The Vions

BuiltWithNOF Free Flags

Escape and Infiltration

The political military control in the Occupied and Forbidden Zones put in place by the German authorities did not only block the return of the inhabitants who had been evacuated to the south and wanted to join their departments in the Nord and Pas-de-Calais, but the same control also blocked the French soldiers who were prisoners of war but had escaped from camps situated on the northern side of the Somme, who now wanted to reach the “Zone Libre” (Free Zone) in the south.

Some of the inhabitants living on the banks of the river helped these various groups of people to cross, despite the dangers, through clandestine crossings in their tiny fishing boats.

Little by little a discrete complicity among these “Passeur,” Ferry-men, took place and after a while a network of Passeurs was established by people living on the north and south banks of the Somme River forming a local and even regional network assisting in helping those engaged in escaping and infiltration. Some of the most active Passeurs between the Peronne and Bray sectors were at Frise and Clery sur Somme.

The Clery-sur-Somme Channel

Rene Vion's Farm

Rene Vion’s Farm in Omiecourt-les-Clery now empty

Except for the two youngest girls, all the members of the Vion family were engaged in the escaping channel. The family consisted of four brothers and four sisters whose parents had died some years before the outbreak of the Second World War. Rene, the eldest of the brothers owned the parent’s farm in Omiecourt-les-Clery, situated on the southern bank of the Somme. All the others, sisters and brothers lived together in the family house in Clery, Rue d’en Bas (since 16th August, 1987, Rue Mme-Marie Vion) which is situated on the northern bank of the Somme.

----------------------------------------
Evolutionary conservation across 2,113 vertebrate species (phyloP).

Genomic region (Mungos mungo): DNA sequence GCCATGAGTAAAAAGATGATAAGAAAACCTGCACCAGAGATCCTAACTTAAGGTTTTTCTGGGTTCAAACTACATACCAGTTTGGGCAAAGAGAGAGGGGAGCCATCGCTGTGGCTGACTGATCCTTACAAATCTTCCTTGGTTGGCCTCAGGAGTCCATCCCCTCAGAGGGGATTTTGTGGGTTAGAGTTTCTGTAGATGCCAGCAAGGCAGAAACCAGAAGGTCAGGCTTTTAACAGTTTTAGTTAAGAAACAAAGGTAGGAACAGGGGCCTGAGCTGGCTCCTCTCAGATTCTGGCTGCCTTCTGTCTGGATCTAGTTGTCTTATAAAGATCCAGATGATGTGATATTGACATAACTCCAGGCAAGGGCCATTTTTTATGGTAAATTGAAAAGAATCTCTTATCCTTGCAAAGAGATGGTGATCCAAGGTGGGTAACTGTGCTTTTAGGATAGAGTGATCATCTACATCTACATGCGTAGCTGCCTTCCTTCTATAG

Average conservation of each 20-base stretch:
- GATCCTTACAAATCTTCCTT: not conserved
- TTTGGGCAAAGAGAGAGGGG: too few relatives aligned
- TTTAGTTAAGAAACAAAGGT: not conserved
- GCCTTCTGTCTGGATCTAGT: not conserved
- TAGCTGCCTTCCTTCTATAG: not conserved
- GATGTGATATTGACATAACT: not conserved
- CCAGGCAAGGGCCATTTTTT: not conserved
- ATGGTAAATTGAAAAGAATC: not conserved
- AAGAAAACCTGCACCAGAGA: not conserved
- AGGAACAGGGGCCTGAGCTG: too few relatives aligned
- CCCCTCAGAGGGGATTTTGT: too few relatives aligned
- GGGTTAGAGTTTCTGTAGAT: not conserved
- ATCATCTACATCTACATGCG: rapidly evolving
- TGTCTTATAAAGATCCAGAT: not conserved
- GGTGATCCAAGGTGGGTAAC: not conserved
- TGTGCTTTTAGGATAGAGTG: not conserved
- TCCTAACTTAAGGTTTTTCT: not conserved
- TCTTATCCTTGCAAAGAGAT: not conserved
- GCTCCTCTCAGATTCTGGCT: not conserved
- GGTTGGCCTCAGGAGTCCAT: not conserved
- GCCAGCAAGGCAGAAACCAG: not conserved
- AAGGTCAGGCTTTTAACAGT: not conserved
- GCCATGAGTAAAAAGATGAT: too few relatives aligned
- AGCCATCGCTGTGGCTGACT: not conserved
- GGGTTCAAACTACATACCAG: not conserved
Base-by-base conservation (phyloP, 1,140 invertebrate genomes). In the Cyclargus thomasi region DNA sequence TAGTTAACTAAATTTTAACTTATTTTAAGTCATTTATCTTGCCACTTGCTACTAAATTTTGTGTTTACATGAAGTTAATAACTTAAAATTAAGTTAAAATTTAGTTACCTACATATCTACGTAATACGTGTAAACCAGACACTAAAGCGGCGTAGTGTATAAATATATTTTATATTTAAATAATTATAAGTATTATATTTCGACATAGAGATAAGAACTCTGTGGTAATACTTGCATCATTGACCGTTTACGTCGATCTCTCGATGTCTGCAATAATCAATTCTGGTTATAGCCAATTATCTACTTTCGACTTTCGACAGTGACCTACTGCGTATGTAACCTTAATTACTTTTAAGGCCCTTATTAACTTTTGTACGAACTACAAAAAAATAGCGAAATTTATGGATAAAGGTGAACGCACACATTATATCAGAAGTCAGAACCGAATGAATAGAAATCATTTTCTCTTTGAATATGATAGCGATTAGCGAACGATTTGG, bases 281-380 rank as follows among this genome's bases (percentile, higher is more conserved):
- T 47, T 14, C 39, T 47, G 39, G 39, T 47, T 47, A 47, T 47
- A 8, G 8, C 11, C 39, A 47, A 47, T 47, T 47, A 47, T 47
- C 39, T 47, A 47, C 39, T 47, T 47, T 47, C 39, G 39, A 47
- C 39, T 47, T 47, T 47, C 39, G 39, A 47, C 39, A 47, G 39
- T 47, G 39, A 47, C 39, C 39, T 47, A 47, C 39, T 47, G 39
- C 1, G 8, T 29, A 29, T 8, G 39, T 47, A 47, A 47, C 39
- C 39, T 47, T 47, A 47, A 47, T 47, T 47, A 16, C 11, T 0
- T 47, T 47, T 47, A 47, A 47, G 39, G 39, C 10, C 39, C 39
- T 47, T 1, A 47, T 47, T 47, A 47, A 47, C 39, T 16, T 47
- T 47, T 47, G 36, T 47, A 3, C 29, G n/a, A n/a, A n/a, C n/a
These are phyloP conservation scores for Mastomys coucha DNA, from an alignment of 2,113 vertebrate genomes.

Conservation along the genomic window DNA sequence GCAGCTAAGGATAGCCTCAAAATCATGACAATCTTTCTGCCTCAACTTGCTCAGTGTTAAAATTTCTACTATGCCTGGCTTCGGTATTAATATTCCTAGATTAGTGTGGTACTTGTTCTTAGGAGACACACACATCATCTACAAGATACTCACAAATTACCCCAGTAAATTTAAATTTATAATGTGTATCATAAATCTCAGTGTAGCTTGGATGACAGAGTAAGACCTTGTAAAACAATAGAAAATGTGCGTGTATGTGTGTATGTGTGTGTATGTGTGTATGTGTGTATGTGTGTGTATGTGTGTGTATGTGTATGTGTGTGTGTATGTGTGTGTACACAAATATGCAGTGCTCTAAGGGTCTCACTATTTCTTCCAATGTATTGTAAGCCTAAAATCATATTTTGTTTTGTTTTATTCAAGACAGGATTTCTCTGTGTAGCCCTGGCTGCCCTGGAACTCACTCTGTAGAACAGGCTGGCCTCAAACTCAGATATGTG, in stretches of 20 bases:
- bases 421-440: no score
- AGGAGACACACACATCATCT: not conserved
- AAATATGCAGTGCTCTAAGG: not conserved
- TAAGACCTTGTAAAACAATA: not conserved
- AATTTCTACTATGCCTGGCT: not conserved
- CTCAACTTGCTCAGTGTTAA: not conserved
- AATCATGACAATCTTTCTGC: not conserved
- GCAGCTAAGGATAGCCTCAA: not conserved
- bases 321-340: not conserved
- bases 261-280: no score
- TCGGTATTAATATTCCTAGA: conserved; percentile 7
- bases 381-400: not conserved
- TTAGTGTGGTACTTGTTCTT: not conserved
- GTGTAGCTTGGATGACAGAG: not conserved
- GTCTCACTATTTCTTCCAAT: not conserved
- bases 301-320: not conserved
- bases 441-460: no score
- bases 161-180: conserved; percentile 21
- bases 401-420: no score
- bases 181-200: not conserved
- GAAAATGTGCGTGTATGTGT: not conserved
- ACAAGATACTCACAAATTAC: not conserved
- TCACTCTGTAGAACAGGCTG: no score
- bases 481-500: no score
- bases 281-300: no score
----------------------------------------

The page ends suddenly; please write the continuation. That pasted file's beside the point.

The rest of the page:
Joseph, who helped his brother Rene to run the farm in Omiecourt was allowed to cross the river in his tiny boat to reach the farm and to then travel back across to Clery. This opportunity enabled him to carry out clandestine crossings of civilians as well as escaped prisoners who were in the POW camp at Peronne. Most of the escaped prisoners were collected in the Combles Sector at the Abbe’ Bailleul, Maricourt, by Madeleine Barloy of Maurepas and by Helene Verdy who owned a café in Clery.

The Abbe’ Bailleul existed for the promotion of Christian Cultural Youth, of which Madeleine Barloy and Anne-Marie Vion were members.

Anne-Marie Vion provided communication between the escapers and her brother Joseph who was in charge of arranging the crossing of the river and their stay in Clery.

Anne-Marie not only helped the prisoners to escape, but she also organised, together with Mr Bonvarlet and Mr Duserel, both working inside the prison camp in Peronne, to set up a kind of “letter-box service” between the prisoners and their relatives.

This activity caused her to come into contact with Mme Beulaget whose husband was among the prisoners in the camp.

Rene Vion's Farm

Main gateway to Rene Vion’s Farm

Besides these activities the Vion family also provided a safe-house for a “Liaison-agent” coming from Belgium called Van Vooren. Van Vooren was entrusted with the task of carrying information from Belgium and delivering it into the Free Zone (Zone Libre). He was later to be arrested and executed.

[Home] [Occupied] [The Vions] [Agents] [Sacrifice] [Prison] [Pictures] [Links] [Francais]